- Balinese SPAS. Ok, stop the traffic! How much can a girl pamper herself in ten days? I´ve taken the challenge and I might have won it. From different kinds of massages, to facials with natural oils, to feet treatment, to full body treatment – massage, scrub and bath with flowers. I´ve done it all. How could I resist? I´m Venus incarnated and love everything that has to do with taking care, and giving pleasure, to my body. I´m the first to undress myself, close my eyes and deliver my soul to God if you tell me there´s a SPA in sight. Saying I was in heaven is an understatement.
- Yoga. Another Ubud Classic. I might have run away from the famous Yoga Barn – too busy, pretentious and stressful, the opposite of what yoga is supposed to be – but I found my secret yoga spot and I´ve spent some of the coolest, most peaceful times there. BodyWorks in Hanoman street. Polite, kind staff attending to the public; good kundalini yoga teachers who are there to teach, not to show off their fancy moves or sport the latest fashion in yoga wear; small classes where personal attention to each student is provided; the classroom stays at the top of the building with a beautiful view of the rooftops of Ubud and one of the most incredible sunsets I´ve ever seen in my life. Highly recommended if what you´re looking for is a good, old, real yoga practice.
- The rice fields. Not the touristic routes but the ones you end up discovering if you have the stamina and the curiosity to walk around Ubud in the mood for discovery. I recommend staying a few nights in some of the houses/hotels there. Although staying in the centre of Ubud gives you easy access to all the cultural activities, it can get too noisy, messy, busy. For some relaxation time and a touch of genuine countryside magic, stay in the rice fields. Suggestion: Trinity Gardens. Heaven on earth.
- Vedic chart reading. It was the first time I´ve had my Vedic Chart (Indian Astrology) read by a professional and I was impressed. I found the astrologer, by chance (?), while I was walking in the rice fields, and I intend on returning for more soul searching. Details via email (email@example.com), if you´re interested.
- Monkey forest for a taste of deep Balinese jungle and some funny episodes with the local residents. At some point, I was walking around with two (monkeys), one on my head and another on my shoulders.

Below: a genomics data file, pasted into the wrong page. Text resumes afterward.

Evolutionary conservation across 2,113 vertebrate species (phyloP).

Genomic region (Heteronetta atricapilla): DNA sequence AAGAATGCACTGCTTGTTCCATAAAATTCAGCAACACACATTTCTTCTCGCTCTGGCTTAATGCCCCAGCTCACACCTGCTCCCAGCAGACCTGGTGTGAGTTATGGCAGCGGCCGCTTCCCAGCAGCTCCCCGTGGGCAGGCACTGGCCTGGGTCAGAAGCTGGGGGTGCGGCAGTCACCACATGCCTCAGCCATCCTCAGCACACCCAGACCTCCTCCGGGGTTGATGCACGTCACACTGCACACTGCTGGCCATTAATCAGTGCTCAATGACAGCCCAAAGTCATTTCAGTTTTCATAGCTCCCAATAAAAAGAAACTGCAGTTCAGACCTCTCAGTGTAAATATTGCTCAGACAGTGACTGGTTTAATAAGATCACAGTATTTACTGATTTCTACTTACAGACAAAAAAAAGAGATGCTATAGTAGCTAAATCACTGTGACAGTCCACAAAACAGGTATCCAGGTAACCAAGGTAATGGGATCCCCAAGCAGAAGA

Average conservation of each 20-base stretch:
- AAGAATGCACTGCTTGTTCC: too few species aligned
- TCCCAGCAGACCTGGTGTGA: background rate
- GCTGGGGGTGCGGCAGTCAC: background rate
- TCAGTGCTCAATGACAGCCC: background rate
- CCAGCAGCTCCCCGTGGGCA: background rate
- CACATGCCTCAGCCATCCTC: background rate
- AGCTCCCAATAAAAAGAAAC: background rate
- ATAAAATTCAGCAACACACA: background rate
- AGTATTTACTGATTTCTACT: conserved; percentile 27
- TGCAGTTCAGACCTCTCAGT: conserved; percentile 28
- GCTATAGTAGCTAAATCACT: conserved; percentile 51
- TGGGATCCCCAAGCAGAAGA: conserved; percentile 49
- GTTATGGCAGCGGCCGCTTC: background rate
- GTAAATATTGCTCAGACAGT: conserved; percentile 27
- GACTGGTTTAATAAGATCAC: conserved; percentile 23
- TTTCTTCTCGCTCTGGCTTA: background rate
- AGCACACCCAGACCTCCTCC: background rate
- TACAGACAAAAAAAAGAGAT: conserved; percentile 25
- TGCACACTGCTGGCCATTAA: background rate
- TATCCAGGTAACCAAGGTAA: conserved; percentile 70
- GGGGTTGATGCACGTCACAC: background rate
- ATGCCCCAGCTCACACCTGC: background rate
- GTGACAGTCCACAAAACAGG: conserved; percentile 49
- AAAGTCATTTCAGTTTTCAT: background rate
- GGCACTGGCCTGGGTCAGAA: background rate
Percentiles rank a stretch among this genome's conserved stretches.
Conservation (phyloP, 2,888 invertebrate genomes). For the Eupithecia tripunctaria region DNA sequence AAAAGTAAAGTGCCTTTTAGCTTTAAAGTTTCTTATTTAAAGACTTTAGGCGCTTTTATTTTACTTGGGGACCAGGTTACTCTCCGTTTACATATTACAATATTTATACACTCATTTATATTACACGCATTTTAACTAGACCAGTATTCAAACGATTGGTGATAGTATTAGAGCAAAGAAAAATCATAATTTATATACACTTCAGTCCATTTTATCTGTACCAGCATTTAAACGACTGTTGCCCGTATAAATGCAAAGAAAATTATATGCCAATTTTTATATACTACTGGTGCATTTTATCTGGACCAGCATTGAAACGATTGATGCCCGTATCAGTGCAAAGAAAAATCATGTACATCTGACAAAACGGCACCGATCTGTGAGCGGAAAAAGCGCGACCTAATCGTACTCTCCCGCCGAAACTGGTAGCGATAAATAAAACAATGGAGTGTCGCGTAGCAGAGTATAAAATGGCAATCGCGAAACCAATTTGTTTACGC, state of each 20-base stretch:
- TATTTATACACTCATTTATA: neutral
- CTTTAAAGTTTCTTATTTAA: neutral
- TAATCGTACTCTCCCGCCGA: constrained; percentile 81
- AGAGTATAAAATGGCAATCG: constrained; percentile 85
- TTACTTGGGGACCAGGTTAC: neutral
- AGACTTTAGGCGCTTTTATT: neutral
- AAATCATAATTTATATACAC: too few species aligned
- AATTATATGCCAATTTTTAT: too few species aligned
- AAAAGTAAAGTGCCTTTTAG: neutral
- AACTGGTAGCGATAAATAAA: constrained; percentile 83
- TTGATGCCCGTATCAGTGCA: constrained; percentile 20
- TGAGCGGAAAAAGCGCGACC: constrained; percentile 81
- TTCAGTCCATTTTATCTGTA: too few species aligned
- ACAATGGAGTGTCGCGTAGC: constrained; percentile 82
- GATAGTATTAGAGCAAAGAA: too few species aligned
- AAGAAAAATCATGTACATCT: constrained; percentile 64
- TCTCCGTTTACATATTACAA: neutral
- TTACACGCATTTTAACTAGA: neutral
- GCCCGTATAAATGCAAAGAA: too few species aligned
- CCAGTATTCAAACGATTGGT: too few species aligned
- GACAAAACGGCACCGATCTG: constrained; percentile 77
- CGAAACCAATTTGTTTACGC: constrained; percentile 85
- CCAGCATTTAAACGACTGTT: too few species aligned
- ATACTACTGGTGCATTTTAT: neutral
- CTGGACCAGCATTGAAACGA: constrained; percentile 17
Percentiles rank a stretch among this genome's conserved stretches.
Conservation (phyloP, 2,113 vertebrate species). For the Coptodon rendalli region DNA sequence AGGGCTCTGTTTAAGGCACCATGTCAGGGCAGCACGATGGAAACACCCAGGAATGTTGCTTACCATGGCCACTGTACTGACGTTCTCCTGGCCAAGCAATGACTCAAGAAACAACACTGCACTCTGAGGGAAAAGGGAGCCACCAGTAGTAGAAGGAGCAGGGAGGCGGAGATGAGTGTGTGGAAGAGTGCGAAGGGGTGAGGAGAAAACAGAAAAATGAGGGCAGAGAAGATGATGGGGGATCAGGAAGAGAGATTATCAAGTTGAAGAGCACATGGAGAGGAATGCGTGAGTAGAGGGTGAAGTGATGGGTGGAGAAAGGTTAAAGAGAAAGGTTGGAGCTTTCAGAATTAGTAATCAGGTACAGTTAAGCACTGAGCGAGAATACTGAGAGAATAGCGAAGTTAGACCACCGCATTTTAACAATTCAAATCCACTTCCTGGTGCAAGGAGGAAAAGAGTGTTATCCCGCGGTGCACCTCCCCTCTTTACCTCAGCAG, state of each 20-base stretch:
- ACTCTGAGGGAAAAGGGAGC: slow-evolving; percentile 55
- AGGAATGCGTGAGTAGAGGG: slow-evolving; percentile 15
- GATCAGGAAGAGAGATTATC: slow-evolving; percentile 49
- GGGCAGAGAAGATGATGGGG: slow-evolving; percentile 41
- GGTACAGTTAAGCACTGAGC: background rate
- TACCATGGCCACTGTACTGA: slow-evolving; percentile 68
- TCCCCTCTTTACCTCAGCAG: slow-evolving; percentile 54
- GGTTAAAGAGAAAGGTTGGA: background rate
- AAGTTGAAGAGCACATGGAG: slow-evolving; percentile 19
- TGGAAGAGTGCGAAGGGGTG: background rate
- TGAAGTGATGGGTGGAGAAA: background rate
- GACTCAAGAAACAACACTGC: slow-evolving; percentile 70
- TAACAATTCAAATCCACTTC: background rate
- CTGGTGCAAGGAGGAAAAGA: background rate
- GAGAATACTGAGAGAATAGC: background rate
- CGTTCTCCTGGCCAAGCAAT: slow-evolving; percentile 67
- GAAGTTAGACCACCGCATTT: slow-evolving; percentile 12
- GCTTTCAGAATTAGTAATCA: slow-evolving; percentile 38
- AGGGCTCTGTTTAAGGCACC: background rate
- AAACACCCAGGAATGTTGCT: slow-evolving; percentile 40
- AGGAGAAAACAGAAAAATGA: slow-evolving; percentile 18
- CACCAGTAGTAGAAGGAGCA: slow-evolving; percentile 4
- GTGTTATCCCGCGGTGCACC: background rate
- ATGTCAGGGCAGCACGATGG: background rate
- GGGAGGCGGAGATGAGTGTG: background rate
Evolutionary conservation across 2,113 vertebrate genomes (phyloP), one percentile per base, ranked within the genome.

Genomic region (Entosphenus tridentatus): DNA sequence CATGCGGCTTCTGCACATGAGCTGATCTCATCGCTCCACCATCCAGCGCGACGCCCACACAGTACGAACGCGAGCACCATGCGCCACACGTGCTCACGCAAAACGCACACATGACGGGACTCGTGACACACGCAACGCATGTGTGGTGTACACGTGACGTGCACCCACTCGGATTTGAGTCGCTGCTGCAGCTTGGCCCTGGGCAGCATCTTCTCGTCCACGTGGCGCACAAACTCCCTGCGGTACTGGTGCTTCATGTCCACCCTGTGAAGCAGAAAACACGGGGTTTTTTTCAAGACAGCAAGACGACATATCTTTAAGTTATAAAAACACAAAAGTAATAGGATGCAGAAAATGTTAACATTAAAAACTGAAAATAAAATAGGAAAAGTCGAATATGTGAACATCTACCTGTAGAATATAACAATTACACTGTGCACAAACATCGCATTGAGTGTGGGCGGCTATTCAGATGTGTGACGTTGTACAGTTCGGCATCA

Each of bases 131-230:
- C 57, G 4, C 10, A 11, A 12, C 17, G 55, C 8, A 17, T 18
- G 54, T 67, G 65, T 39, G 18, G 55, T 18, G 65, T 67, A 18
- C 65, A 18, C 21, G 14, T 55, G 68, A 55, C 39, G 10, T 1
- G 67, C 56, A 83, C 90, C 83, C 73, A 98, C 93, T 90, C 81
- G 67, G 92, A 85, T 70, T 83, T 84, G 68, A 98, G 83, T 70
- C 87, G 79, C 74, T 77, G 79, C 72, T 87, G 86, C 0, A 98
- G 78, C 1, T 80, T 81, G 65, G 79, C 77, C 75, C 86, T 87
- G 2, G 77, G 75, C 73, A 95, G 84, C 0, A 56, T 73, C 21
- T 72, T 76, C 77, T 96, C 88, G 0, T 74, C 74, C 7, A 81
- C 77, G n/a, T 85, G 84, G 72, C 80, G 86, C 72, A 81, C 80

- Antonio Blanco Museum, another fascinating place I found by chance, where you can see a bit of the history of Bali and one of its famous – foreign – residents, a Spanish painter who married a Balinese dancer and lived in the island, painting its people, traditions and his own phantasies.
- Juices, coconut water, local tea and coffee – the best in the world. Hands down.
- The weather: hot and humid, my favourite. Not a crowd pleaser but certainly a Joana pleaser. I never feel so comfortable as I do in this kind of weather. My skin and hair remain wet during the whole day, my body gets flexible, comfortable, flowing, asking for good stuff. I feel like breathing deeply, and lovingly, the whole time.
- Bali remains one the rare places where the connection between earth and sky hasn´t been broken. Daily offerings are put at people´s doors every single morning, filling the air with the scent of incense, flowers and fresh food.
- The telluric power of this land made the core of my bones shake. It´s obvious the land under our feet is alive and thriving; it´s even more obvious that Balinese know about it. And respect it. I´ve only felt this strength, coming from under my feet, in the Yucatan Peninsula, in Mexico. Powerful and, somehow, scary if you don´t know how to deal with it. Powerful energies need positive directions.
- The acknowledgement of evil as something natural and necessary to keep the balance of the Universe. Coming from a Christian Catholic heritage, where evil is condemned and, of possible, destroyed, visiting a country where that negative force is accepted and dealt with naturality is refreshing, to say the least. From a logical point of view, it makes sense. Can we ever eliminate evil, low and negative energies, the destructive impulse that exists in Nature (including in us)? I don´t think so. Learning how to deal with it, keep it in balance, may be a wise option. Balinese surely know about it.
- There are many reasons why we fall in love with a place but some cannot be expressed through words. I could keep on writing a list of the things I loved in Bali but that would take too long and it would be my list. I suggest you find your list. Every person is unique as is every journey.
I´ll launch a tender “see you soon” to The Magical Island and start planning my return. Telling about it is awesome but living is the thing.